Adapted from the Nutrition and You! blog at Boston.com.
The latest campaign by first lady Michelle Obama is to encourage Americans to drink more water to improve their health. “Water is so basic, and because it is so plentiful, sometimes we just forget about it amid all the ads we watch on television and all the messages we receive every day about what to eat and drink,” Mrs. Obama said. “The truth is, water just gets drowned out.”
In the future, you will be seeing ads for the Drink Up campaign.
Not too surprising, the American Beverage Association, which represents the makers of soft drinks, sports drinks, energy drinks, and bottled water, and the International Bottled Water Association are fully behind the campaign. According to CBS News, the water drop logo associated with the Drink Up campaign will soon be featured on select water bottles and drinking fountains.
I think the message to drink more water can be a positive one if individuals who routinely drink a sugary beverage replace it with calorie- and sugar-free water. Because 20 ounces of cola contain 250 calories, all of which come from the 17 teaspoons of added sugars, switching over to water is a nutrition no-brainer.
The only issue that I have with the campaign is that the public needs to be made aware that they don’t have to consume costly bottled water to stay hydrated and be healthy. Tap water costs less than a penny a gallon. In comparison, the price of bottled water can be hefty, ranging from $1 to $4 a gallon. If you pay $1.50 per bottle (the typical price in a convenience store) and buy two bottles of water daily, you will be shelling out more than $20 a week and $80 monthly. You would be spending more than $950 a year on a beverage that is practically free from your kitchen faucet.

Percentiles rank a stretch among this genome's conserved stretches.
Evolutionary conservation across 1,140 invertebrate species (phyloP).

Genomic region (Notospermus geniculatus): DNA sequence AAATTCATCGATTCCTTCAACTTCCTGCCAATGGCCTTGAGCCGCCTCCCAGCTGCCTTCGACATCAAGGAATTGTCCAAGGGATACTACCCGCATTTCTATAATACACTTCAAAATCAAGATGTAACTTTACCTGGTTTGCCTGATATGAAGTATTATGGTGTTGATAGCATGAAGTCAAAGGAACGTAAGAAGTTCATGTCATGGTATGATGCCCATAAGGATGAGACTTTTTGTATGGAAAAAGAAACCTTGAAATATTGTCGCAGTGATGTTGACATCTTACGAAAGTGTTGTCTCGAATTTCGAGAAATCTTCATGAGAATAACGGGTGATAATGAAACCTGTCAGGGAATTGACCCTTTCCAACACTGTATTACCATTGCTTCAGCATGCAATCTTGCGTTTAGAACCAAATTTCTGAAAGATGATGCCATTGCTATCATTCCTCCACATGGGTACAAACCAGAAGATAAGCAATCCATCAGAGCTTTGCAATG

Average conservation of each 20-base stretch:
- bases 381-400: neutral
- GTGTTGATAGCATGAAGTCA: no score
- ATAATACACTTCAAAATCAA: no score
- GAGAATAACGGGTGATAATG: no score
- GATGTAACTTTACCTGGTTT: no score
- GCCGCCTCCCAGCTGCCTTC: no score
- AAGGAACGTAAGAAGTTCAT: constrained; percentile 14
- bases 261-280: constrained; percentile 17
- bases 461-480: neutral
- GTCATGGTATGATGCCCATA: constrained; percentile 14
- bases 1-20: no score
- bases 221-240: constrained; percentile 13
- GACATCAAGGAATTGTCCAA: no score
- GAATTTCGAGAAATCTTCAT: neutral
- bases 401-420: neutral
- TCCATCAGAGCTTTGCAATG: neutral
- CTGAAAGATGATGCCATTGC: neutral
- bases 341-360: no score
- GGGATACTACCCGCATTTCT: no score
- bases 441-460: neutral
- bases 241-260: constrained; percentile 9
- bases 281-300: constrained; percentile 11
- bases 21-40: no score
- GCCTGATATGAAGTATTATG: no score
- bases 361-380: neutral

If you are worried about the tap water’s quality, don’t fret. For most Americans, the drinking water in their homes comes from a municipal water system, whose source can be underground wells or springs, rivers, lakes, or reservoirs. Regardless of the source, all municipal water is sent to a treatment plant where dirt and debris are filtered out, bacteria are killed, and other contaminants are removed.
The Environmental Protection Agency oversees the safety of public drinking water with national standards that set limits for more than 80 contaminants. Hundreds of billions of dollars have been invested in these treatment systems to ensure that the public water is safe to drink. In fact, some bottled waters may actually be from a municipal water source.
So feel free to drink up . . . just save yourself a lot of money and drink tap water.